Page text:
Projects & Industry Impact
In order to have a suitable and healthy food system for the future, integrated and innovative methods and approaches from a range of disciplines have to be implemented, as well as effective intersocial policy analysis and multi-stakeholder engagement.
A food system can be defined as a complex web of activities involving production, processing, transportation, and consumption. Most prominent issues regarding the food system include governance and economic food production. In order to have a suitable and healthy food system for the future, integrated and innovative methods and approaches from a range of disciplines have to be implemented, as well as effective intersocial policy analysis and multi-stakeholder engagement. This is why the food system doesn’t only involve the basic elements you would think of e.i. farm work but also all the processes and infrastructure involved in the feeding population like economic, social,policy and water systems.
Scarcity of Resources
Urbanization and increased economic growth have drastically changed our water use, increasing demands on already scarce resources.
The growing scarcity of land, water, and energy for food production is affecting our ability to produce food. 3.2 billion people live in agricultural areas with high to very high water shortages or scarcity, of whom 1.2 billion people – live in severely water-constrained agricultural areas. Many of these areas are found in developing countries, with serious implications for food security.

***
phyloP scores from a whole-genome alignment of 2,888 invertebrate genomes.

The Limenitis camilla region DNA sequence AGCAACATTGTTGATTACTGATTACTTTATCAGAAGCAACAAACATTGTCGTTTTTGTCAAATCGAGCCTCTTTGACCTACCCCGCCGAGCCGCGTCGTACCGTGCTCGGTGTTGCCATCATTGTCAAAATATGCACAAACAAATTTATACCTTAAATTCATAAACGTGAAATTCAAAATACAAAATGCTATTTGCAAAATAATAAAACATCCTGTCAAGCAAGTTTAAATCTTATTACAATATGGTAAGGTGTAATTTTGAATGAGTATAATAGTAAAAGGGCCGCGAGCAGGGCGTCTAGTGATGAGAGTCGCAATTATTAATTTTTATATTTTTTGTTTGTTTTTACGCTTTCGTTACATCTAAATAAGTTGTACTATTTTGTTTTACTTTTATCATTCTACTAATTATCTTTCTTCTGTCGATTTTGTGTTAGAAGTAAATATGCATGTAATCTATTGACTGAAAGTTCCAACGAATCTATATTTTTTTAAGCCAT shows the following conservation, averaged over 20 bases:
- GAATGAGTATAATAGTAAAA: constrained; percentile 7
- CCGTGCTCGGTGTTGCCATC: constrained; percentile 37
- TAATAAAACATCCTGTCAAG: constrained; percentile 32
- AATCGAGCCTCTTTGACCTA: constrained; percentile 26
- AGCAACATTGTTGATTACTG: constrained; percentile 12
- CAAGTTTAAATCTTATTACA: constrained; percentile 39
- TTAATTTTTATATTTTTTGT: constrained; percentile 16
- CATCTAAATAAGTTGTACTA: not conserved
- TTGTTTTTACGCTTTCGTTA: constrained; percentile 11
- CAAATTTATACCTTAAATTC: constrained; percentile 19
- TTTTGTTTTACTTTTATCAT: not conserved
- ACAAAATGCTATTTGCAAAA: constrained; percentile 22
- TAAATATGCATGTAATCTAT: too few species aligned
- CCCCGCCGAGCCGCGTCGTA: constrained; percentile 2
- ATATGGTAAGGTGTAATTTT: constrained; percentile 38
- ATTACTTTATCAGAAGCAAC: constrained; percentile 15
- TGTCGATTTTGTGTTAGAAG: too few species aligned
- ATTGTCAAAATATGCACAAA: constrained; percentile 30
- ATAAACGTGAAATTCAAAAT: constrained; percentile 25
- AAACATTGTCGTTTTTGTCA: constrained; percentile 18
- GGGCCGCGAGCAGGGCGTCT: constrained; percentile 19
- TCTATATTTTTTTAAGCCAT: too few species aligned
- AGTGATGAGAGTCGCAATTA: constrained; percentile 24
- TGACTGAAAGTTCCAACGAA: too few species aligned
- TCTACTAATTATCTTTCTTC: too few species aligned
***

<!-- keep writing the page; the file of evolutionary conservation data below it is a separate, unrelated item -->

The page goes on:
Two-thirds of the world’s population is already affected by water shortages. In the future, these problems will only become more serious.
Projections suggest that there is enough water available globally to sustain the world in 2050, but since the water is not equally distributed, an increasing number of countries will face growing water scarcity, impacting rural livelihoods and food security (Towards World Agriculture 2030/2050)
An increasing number of a growing population drives the demand for food, which in result drives more pressure on the use of already limited land and water resources. Critical food insecurity leads to endangering people's lives and livelihoods indirect risk.
This makes tackling the root of the issue of the food crisis more urgent than ever.
It is estimated that, by 2050, the world food system will have to provide food for more than 9 billion people, for this an increase of 50% of global food production needs to be done by 2050 in order to feed the growing population.
After the tragic events of the Ukrainian war. Food prices increased drastically due to a surge of prices that are combined with transportation costs, trade disruptions, and rising import taxes after the Ukrainian war. This change of event is primarily affecting the poor and developing countries around the world, where food prices exceed the country's overall inflation
Overconsumption & Food waste
Overconsumption and food waste put unnecessary pressure on the food system.
663 million people are globally undernourished, and one in four people globally are moderately or severely food insecure, while in a drastic contrast in 2020, more than 2 billion adults (39% of the adult global population) were overweight. Of these, over 600 million were obese.
In the EU, around 88 million tonnes of food waste are generated annually with associated costs estimated at 143 billion euros (FUSIONS, 2016). While an estimated 20% of the total food produced is lost or wasted, 36.2 million people cannot afford a quality meal every second day.Globally, approximately a third of all food produced for human consumption is lost or wasted (FAO, 2011).